The basic military tasks – the separation of forces and the establishment of the Inter-Entity boundary line – were completed without being challenged. And there was a resounding start to the far more complicated task of bring the country back together again through the September election and the subsequent setting up of the common institutions of the country.

There was one serious failure – although it was in essence pre-programmed in Dayton – in the massive exodus of frightened Serbs from Sarajevo as parts of the city was transferred to Federation control.

As we are now progressing with the far more complex tasks of building a common state, we are increasingly confronted with the more long-term issues which it is only natural that the peoples of the country and in the region are asking themselves.

And the more they see the outside world discussing the end of its mission in Bosnia in one form or another, the more likely they are to look at their future in terms of the different national agendas which so far have been contained within the Dayton framework.

The last two months have seen an upsurge in such speculations, fueled by a feeling that the commitment of the international community to Dayton and to peace will end with the departure of SFOR as announced for mid-1998.

The discussion within the Bosniac community – the Bosnian Muslims – about “reserve options” is to a large extent a reflection of this. So are some of the political struggles we can see taking place in the Republika Srpska, and among some of the Bosnian Croats, who are also waiting to see what will come by way of political change in Zagreb.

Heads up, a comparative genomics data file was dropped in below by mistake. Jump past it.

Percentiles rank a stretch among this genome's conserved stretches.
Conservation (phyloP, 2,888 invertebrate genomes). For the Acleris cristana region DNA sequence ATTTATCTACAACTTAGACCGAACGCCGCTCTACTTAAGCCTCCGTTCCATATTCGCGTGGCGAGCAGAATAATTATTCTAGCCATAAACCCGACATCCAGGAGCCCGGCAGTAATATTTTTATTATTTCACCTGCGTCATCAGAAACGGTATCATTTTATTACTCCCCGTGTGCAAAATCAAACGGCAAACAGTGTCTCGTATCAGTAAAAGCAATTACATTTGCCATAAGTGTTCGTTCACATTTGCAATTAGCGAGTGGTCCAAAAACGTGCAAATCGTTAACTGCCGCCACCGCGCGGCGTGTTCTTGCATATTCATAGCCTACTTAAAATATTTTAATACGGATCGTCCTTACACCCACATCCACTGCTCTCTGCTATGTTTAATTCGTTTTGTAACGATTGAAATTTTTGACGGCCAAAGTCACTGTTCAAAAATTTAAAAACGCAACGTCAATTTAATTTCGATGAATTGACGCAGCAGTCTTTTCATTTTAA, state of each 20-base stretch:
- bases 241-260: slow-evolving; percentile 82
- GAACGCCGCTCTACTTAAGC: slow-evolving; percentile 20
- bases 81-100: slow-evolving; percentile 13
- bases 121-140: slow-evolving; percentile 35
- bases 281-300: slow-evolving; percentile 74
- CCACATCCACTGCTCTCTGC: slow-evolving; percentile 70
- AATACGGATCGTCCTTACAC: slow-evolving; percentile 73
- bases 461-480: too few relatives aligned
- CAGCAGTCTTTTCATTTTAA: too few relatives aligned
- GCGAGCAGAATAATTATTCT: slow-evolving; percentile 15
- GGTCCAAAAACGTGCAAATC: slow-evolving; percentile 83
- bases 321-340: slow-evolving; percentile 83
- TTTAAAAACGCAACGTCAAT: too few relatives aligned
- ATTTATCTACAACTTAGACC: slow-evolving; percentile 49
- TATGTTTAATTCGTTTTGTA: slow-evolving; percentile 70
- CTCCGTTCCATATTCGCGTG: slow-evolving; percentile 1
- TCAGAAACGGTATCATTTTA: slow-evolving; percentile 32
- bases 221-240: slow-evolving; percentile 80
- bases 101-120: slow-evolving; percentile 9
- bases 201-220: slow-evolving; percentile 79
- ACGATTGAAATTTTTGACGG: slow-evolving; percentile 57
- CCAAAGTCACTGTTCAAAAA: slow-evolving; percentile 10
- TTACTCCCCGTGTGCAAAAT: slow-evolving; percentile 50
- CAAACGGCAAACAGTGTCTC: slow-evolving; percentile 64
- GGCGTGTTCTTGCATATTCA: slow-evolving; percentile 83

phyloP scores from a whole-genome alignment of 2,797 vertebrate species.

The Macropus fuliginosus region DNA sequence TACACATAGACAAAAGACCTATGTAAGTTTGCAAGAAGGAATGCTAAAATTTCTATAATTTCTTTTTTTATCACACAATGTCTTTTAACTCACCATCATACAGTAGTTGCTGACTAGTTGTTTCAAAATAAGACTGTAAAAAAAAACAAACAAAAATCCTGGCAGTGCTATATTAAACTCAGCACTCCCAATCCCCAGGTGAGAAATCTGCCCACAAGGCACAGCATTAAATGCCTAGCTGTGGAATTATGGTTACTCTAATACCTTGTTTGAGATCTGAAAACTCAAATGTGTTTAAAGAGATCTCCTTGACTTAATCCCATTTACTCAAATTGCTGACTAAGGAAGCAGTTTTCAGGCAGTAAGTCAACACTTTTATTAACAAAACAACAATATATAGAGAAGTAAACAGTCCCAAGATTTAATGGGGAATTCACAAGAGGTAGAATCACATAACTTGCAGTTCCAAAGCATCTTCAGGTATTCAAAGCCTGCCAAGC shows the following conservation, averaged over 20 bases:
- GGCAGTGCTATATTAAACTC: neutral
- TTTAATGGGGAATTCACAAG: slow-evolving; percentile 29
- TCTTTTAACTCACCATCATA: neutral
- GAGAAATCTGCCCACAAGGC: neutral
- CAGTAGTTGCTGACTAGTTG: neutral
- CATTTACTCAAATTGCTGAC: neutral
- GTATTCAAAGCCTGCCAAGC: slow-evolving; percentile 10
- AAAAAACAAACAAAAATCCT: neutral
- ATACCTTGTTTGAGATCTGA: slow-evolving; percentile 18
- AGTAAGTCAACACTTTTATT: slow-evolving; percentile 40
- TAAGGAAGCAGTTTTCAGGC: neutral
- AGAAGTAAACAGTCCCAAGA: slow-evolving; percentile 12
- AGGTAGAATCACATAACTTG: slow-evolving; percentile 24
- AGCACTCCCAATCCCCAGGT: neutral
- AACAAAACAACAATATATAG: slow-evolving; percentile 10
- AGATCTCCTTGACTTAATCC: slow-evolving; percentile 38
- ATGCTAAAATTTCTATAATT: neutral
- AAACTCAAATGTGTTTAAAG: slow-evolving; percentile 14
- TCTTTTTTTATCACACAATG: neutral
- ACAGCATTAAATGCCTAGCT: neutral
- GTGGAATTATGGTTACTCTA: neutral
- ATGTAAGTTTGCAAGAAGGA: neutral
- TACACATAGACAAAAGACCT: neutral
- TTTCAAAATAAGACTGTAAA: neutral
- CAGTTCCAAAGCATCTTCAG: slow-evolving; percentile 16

On the everyday issues of concern to ordinary people, we see the peace process moving forward.

So far this year, the numbers of refugees returning from other countries are 30-40% higher than our predictions. We have more than 10.000 people crossing the inter-Entity boundary every week on the UNHCR bus lines, with numbers increasing, and the lines soon to be handed over to private bus-lines. Last year the Muslim holiday of Bajram with its visits to the graves of relatives was a period of extremely high tension, continuous confrontation, violence and even casualties. This year there have been more than a hundred organized large-scale visits across the IEBL, some with several hundred people and in extremely sensitive areas, without as much as a single incident being reported.

But it is at the strategic level that there is a risk that the uncertainties of 1998 and beyond will increasingly start to influence the political development of 1997.

And it is this situation that we must increasingly start to deal with among the countries of the Steering Board of the Peace Implementation Council.

After a good start, we need a strategic concept for the years ahead in order to be able to make good on the investment in peace and stability we have made. Such a strategy must fall into place this year in order to withstand the strains – and meet the challenges – of 1998 and beyond.